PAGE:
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January 2005

Article selected from our quarterly magazine dedicated to the largest and most luxurious boats with information, interviews, technical articles, images and yachting news



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Article by
G. Delussu, M. Mulas and M. Talice Group of Computational Fluid Dynamics - CRS4, Sardinia, Italy

anything different from wing aerodynamics?

This article sees the start of collaboration between Superyacht and the fluid mechanics work group at the CRS4 (Center for Advanced Studies, Research and Development in Sardinia) located in Pula, in the province of Cagliari. This interdisciplinary research centre, which is directed by Carlo Rubbia, studies advanced simulation techniques and applies them using high-performance software. The resulting articles will concern aerodynamics of sails and in particular the application of modern computer simulation techniques for their design.

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The mainsail and the headsail of a sailboat can be seen as two wings, or even as a single wing with a gap in between. As for all wings, the interaction between the flowing wind and the two sails generates an overall force acting on the sails which can be split into a drag force, in the direction of the incoming apparent wind, and into a lift force, perpendicular to it. However, because in the general case the wind blows in a direction which is not the direction of the sailboat motion, it is more convenient to split the overall force into a thrust force in the direction of the boat motion and into a heeling force, perpendicular to the direction of motion.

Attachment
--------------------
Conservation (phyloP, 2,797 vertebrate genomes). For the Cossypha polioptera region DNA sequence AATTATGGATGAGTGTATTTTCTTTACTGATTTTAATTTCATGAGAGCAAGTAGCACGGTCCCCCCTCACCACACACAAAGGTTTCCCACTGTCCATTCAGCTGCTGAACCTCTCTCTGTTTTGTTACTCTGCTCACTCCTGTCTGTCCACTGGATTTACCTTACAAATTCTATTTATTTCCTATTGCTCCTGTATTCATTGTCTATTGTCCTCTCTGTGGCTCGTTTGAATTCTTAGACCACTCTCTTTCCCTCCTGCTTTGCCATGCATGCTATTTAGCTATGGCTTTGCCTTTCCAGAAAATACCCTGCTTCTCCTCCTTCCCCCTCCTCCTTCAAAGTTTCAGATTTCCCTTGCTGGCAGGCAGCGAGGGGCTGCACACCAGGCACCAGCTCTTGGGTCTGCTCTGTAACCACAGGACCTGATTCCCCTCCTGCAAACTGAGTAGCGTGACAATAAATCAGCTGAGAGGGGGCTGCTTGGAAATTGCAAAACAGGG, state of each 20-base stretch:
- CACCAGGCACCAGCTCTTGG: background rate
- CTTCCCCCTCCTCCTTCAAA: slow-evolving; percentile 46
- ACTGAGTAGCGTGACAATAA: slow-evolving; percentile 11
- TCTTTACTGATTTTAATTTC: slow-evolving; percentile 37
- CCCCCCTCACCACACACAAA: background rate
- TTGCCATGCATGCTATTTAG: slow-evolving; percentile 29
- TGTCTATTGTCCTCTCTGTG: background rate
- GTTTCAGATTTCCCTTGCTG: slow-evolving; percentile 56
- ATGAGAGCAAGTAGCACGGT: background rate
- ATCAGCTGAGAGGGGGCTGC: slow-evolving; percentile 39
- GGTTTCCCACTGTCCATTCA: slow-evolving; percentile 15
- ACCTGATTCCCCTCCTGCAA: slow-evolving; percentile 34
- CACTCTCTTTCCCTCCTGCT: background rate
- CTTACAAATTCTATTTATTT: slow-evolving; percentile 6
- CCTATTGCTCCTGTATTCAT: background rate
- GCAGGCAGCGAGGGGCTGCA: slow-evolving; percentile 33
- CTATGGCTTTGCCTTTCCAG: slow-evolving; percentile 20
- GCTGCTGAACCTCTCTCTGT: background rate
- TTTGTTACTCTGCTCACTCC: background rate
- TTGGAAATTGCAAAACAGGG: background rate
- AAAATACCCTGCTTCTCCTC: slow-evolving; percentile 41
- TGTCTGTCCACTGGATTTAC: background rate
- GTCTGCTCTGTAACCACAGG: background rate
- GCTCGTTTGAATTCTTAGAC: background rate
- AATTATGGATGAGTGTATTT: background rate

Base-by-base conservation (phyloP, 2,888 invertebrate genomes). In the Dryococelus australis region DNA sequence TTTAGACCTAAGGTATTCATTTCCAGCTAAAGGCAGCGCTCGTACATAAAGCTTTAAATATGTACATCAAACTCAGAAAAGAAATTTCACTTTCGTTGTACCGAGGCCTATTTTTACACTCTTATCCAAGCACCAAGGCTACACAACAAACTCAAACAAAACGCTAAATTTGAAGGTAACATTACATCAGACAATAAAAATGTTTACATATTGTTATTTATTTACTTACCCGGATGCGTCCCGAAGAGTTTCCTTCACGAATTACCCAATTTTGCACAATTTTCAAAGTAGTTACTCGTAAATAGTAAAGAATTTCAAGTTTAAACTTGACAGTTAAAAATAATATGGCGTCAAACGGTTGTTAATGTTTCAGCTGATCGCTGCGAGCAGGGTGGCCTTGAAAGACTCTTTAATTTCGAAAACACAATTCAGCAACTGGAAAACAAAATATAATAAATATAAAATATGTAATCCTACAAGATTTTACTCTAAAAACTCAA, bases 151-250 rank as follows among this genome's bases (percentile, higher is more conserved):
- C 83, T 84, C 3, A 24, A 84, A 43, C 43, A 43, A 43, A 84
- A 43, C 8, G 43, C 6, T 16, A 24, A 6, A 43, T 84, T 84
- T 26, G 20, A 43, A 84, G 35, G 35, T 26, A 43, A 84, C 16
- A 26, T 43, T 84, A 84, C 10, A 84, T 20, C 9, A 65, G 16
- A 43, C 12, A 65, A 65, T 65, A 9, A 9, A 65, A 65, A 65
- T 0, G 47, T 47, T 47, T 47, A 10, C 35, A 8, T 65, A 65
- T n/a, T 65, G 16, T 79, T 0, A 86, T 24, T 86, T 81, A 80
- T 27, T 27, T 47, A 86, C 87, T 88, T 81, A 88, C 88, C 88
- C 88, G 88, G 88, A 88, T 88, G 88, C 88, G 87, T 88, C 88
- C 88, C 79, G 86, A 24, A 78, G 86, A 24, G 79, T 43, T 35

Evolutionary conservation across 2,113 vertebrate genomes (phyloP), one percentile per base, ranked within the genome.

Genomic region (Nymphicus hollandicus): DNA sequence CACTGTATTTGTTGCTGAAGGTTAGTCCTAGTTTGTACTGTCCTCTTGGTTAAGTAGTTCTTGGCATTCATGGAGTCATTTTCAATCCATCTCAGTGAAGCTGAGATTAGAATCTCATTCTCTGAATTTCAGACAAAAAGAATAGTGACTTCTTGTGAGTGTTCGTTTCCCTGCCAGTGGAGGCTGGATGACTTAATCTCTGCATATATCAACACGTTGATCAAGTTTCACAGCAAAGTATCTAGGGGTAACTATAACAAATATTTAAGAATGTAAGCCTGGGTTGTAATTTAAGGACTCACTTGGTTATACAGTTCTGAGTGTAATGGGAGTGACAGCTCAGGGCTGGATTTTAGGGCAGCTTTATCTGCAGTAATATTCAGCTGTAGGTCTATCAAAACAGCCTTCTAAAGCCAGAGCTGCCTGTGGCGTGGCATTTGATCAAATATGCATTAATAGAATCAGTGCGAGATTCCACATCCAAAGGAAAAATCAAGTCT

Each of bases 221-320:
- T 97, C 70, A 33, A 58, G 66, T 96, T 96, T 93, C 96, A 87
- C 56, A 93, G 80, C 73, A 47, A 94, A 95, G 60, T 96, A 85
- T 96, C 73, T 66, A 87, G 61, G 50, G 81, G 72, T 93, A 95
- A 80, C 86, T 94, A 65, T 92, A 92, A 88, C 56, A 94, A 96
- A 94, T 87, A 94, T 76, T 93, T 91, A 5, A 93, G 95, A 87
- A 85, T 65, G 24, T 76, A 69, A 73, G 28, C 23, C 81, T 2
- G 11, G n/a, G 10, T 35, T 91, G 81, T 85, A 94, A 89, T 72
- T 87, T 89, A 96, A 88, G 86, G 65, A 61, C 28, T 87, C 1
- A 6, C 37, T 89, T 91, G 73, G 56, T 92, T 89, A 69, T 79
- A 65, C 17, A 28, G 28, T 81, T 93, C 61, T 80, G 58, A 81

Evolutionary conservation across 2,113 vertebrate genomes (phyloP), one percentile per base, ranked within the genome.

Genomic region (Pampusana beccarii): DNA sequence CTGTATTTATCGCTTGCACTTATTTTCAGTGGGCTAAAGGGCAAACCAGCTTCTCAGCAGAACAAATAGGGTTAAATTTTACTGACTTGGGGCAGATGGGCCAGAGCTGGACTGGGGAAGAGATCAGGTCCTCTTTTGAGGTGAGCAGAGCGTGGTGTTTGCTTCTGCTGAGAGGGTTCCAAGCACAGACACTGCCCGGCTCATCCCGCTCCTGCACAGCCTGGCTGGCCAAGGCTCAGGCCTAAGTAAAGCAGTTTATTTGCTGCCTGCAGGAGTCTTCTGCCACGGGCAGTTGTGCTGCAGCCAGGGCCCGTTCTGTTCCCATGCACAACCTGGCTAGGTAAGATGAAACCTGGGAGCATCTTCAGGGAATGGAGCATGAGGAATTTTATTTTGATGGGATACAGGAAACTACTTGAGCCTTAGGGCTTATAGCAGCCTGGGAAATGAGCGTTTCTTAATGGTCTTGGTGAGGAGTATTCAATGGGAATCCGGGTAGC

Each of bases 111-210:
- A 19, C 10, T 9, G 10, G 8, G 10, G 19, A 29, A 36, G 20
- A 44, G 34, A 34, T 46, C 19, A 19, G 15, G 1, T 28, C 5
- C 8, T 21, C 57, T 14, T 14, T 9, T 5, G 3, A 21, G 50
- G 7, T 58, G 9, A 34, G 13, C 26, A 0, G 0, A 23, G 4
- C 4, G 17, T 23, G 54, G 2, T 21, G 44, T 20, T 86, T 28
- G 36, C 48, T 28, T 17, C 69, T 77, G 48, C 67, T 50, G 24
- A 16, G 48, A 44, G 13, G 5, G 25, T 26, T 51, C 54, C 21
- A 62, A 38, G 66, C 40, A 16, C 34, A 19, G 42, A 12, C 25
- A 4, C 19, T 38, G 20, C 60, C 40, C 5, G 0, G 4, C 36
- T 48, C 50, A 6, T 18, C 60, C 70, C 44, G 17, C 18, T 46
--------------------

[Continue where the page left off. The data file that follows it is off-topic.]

As sails can be regarded as wings, in principle, there is no difference in the way forces are generated by the flowing fluid and in the way shapes are designed by engineers. However, designing sails is much more complex than designing aircraft wings for a number of reasons. First, sail aerodynamic and hull hydrodynamic performances are inherently coupled. The sail thrust force has in fact to balance the hydrodynamic resistance generated by the interaction of the hull with the water flow, and the sail heeling force needs to be balanced by the hydrodynamic side force. The sailboat weight, together with the vertical component of the aerodynamic load, finally has to balance the buoyant forces, as it can be seen in the figure 1, which shows a schematic representation of the overall equilibrium of the sailboat in the plane perpendicular to the direction of motion. The heeling angle at equilibrium (i.e. at real sailing conditions) is thus a result which comes from the coupled solution of both the sail aerodynamic problem and the hull hydrodynamic problem, and depends upon the wind and sea conditions. Therefore it is generally not known in advance.

The second reason why sail design is more difficult than classical wing design is represented by the fact that, under the aerodynamic load, the mast bends and the sail fabrics strain. Clearly, different materials show different stress-strain relations and the deformations may be somehow limited by choosing suitable, more expensive, materials: industrial research and technological development are heading in that direction. In general however, such deformations determine a modification of the sail shape, which in turn determines a modification of the aerodynamic field and, as a consequence, the pressure load on the sails changes too, and so on and so forth. This is a so-called fluid-structure interaction problem which requires the coupled solution of both the sail aerodynamic and the sail structural problems. This is done generally with an iterative procedure where the aerodynamic and the structural problems are repeatedly solved one after the other until the changes between two successive iterations, both in the material deformation and in the aerodynamic load over the sails, become smaller than a predefined tolerance.